Political dialogue packs a punch
Uncharted territory inside the ring
November 2, 2018
Liberal and conservative conversations often result in a losing match for both sides, according to junior Alyscia Thomas. As midterm elections approach she said pressures are high among her peers.
A championship advantage
Thomas said after the 2016 election, she felt tension between herself and opposing political parties.
“I feel like a lot of people are angry, and there isn’t a lot of discussion happening. A lot of it is shut down a lot of times,” Thomas said.
According to political science professor from the University of Minnesota Daniel Myers, the aspects of polarization we face are deeper than conservatives and liberals disliking one another.
“For most people their identity for Republican or Democrat is less tied to Democrats or Republicans but is more tied to the fear for the other party,” Myers said.
According to Myers, as a professor he has experienced discussions where politics and emotional values get intertwined.
“When we talk about politics we are not just talking about them in a totally subjective way,” Myers said. “People’s politics are tied up in their personal identity in important ways.”
People don’t even know they can talk to their political opposites. There’s no place to go.
— Ross Irwin, Bridge USA chief development officer
According to chief development officer at Bridge USA Ross Irwin, his organization fosters civil discussions for students who disagree politically throughout America.
“A large (political) group will project their values onto a decision another group has made. People take what they believe is the (source) of the issue and where the moral high ground is,” Irwin said.
People use the party they chose nationally when deciding who to vote for in the state elections, according to Myers.
“You are more likely to see people voting down ballot or state races based on their partisanship. Based on the national level, you might vote for state legislature based on Donald Trump even though those are two different levels of government,” Myers said.
According to Irwin, people are not aware civil conversations can occur even if people don’t agree.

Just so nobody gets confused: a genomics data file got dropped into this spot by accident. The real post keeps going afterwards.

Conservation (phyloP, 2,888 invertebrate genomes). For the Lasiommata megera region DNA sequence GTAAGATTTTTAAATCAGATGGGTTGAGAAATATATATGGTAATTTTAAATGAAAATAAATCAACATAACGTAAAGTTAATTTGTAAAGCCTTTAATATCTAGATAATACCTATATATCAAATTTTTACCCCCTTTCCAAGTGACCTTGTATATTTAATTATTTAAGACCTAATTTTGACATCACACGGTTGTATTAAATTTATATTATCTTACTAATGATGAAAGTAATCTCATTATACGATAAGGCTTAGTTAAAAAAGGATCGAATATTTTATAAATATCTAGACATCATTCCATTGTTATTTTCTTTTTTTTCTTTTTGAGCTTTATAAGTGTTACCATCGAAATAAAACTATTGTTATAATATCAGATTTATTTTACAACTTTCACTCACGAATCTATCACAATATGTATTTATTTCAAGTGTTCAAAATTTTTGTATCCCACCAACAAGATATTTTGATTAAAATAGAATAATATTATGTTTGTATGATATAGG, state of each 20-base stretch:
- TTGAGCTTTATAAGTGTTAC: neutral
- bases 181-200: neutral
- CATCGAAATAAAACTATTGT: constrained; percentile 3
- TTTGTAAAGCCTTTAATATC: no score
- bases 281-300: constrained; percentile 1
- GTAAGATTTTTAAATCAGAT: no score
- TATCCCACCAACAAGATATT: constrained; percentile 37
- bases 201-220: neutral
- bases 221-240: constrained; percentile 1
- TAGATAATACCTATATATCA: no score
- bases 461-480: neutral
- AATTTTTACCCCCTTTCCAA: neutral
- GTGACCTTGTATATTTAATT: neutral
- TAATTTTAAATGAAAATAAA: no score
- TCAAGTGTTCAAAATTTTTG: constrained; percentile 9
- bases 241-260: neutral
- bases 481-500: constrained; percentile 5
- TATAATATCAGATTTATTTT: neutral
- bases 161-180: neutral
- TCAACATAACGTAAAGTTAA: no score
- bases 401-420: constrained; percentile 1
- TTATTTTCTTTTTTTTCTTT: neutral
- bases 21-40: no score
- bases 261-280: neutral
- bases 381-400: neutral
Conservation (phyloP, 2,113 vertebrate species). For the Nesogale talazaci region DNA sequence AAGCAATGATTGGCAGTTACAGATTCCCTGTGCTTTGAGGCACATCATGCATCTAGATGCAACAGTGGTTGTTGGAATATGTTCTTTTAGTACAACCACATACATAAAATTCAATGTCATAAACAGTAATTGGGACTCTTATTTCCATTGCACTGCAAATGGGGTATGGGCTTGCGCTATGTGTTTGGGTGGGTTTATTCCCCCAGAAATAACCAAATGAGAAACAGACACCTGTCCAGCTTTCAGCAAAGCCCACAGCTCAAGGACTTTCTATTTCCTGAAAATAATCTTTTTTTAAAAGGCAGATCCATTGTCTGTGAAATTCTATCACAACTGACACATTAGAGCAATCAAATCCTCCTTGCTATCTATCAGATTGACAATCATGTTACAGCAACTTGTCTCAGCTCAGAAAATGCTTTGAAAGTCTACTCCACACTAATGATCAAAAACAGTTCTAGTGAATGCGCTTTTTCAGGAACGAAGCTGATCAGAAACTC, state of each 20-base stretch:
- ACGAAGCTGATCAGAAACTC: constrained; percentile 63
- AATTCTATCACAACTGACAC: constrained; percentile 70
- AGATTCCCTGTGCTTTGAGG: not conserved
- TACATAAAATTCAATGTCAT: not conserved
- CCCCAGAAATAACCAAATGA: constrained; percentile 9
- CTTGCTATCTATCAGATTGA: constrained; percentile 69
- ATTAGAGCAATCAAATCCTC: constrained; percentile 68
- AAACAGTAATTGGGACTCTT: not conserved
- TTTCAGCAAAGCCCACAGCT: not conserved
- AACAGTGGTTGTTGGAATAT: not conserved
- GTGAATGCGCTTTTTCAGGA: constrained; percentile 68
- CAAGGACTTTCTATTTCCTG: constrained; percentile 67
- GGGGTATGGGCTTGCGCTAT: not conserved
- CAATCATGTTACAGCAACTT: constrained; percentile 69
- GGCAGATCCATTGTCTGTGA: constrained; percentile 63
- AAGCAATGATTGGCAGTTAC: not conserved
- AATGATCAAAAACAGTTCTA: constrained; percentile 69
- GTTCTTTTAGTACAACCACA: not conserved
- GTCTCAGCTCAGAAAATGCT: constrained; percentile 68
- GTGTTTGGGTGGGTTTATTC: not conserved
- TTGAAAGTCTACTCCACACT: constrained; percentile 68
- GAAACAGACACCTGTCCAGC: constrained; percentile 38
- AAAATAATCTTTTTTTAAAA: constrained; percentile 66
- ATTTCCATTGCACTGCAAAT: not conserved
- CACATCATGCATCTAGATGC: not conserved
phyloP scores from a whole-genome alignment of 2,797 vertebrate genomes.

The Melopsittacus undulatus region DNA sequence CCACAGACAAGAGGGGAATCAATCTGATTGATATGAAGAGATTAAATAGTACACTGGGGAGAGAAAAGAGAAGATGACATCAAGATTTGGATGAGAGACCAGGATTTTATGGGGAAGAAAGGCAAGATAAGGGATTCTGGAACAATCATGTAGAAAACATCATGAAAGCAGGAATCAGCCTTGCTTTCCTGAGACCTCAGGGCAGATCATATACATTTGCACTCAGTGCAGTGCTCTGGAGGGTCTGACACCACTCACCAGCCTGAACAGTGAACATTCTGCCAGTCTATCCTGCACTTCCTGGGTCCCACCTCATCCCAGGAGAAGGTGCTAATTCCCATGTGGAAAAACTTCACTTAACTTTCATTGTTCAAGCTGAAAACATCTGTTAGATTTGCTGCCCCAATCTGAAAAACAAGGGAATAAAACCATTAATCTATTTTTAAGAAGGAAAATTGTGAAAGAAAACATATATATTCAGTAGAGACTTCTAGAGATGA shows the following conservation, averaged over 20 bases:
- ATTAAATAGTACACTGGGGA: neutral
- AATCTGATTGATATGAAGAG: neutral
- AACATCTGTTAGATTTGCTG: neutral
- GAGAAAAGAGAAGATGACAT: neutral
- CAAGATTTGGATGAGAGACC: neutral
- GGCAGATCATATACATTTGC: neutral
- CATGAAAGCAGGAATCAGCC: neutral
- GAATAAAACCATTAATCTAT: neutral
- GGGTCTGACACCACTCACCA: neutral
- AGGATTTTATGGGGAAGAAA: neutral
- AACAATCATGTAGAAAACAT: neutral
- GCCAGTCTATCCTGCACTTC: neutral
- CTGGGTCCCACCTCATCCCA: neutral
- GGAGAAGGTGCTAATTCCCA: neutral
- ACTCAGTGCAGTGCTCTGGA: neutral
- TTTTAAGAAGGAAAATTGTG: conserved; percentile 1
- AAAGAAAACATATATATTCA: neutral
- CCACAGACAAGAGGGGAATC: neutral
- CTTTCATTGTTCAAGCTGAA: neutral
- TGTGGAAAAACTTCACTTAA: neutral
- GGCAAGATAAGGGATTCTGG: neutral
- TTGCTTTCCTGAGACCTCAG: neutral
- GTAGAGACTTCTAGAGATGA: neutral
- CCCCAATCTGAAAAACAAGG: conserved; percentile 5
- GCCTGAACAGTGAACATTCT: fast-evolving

“People don’t even know they can talk to their political opposites. There’s no place to go. People say, ‘Oh we should be able to work together more at least or understand the other side,’” Irwin said.
Myers said controversial opinions often receive bigger reactions.
“If you voice unpopular opinions there are people who are going to use freedom of speech to respond to you,” Myers said.
According to Myers, a conservative student of his once said he couldn’t speak his mind without being verbally attacked.
“I had a conservative student say to me, ‘I say something in class and six hands shoot up to tell me why I’m wrong.’ Part of the dialogue is helping people respond to that,” Myers said.
Nuclear heat in Park
Myers said the results from the last presidential election have worsened the political divide in America.
“The 2016 election increased the mutual distrust and dislike that Democrats and Republicans have for each other,” Myers said.
According to freshman Anna Overall, the lack of productive political conversations in the classroom is because of a lack of privacy.
“What happens in the classroom does not stay in the classroom. If I hear someone say something anti-Semitic I am going to tell my closest friends, so I don’t know how a teacher can say ‘State your opinion’ if it won’t stay in the class,” Overall said.
Myers said he finds politicians with power often use incentives to divide or create fear among the opposing side.